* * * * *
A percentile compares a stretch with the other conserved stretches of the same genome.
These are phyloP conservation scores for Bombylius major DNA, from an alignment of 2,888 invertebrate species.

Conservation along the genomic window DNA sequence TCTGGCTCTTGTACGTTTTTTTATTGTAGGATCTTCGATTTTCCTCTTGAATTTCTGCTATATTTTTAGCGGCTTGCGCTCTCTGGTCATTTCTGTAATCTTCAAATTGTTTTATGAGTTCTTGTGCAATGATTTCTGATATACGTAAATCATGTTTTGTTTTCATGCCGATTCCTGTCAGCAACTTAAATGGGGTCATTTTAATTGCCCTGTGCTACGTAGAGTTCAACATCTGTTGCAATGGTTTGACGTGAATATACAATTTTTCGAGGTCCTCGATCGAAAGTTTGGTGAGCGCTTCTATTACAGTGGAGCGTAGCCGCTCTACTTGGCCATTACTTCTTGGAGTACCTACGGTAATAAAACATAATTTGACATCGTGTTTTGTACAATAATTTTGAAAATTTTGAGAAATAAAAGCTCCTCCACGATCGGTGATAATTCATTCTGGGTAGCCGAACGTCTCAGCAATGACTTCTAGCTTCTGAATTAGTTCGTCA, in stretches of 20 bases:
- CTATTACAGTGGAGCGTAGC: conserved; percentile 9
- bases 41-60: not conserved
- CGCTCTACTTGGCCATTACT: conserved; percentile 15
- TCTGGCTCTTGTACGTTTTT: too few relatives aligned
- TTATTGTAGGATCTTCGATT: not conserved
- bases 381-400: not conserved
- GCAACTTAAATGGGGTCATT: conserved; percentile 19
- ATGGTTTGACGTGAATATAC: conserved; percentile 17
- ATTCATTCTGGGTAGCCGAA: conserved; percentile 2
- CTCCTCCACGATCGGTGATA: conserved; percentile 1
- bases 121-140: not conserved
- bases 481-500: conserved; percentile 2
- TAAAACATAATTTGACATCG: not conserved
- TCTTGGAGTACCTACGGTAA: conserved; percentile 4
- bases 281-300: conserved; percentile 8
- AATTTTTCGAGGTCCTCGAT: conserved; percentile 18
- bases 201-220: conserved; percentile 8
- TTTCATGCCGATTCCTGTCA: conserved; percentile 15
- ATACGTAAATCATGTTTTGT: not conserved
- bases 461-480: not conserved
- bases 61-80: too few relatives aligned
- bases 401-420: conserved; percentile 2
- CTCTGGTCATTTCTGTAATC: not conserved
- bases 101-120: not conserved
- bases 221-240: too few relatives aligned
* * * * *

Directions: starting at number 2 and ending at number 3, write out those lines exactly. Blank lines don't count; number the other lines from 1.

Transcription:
These are phyloP conservation scores for Bombylius major DNA, from an alignment of 2,888 invertebrate species.

Conservation along the genomic window DNA sequence TCTGGCTCTTGTACGTTTTTTTATTGTAGGATCTTCGATTTTCCTCTTGAATTTCTGCTATATTTTTAGCGGCTTGCGCTCTCTGGTCATTTCTGTAATCTTCAAATTGTTTTATGAGTTCTTGTGCAATGATTTCTGATATACGTAAATCATGTTTTGTTTTCATGCCGATTCCTGTCAGCAACTTAAATGGGGTCATTTTAATTGCCCTGTGCTACGTAGAGTTCAACATCTGTTGCAATGGTTTGACGTGAATATACAATTTTTCGAGGTCCTCGATCGAAAGTTTGGTGAGCGCTTCTATTACAGTGGAGCGTAGCCGCTCTACTTGGCCATTACTTCTTGGAGTACCTACGGTAATAAAACATAATTTGACATCGTGTTTTGTACAATAATTTTGAAAATTTTGAGAAATAAAAGCTCCTCCACGATCGGTGATAATTCATTCTGGGTAGCCGAACGTCTCAGCAATGACTTCTAGCTTCTGAATTAGTTCGTCA, in stretches of 20 bases: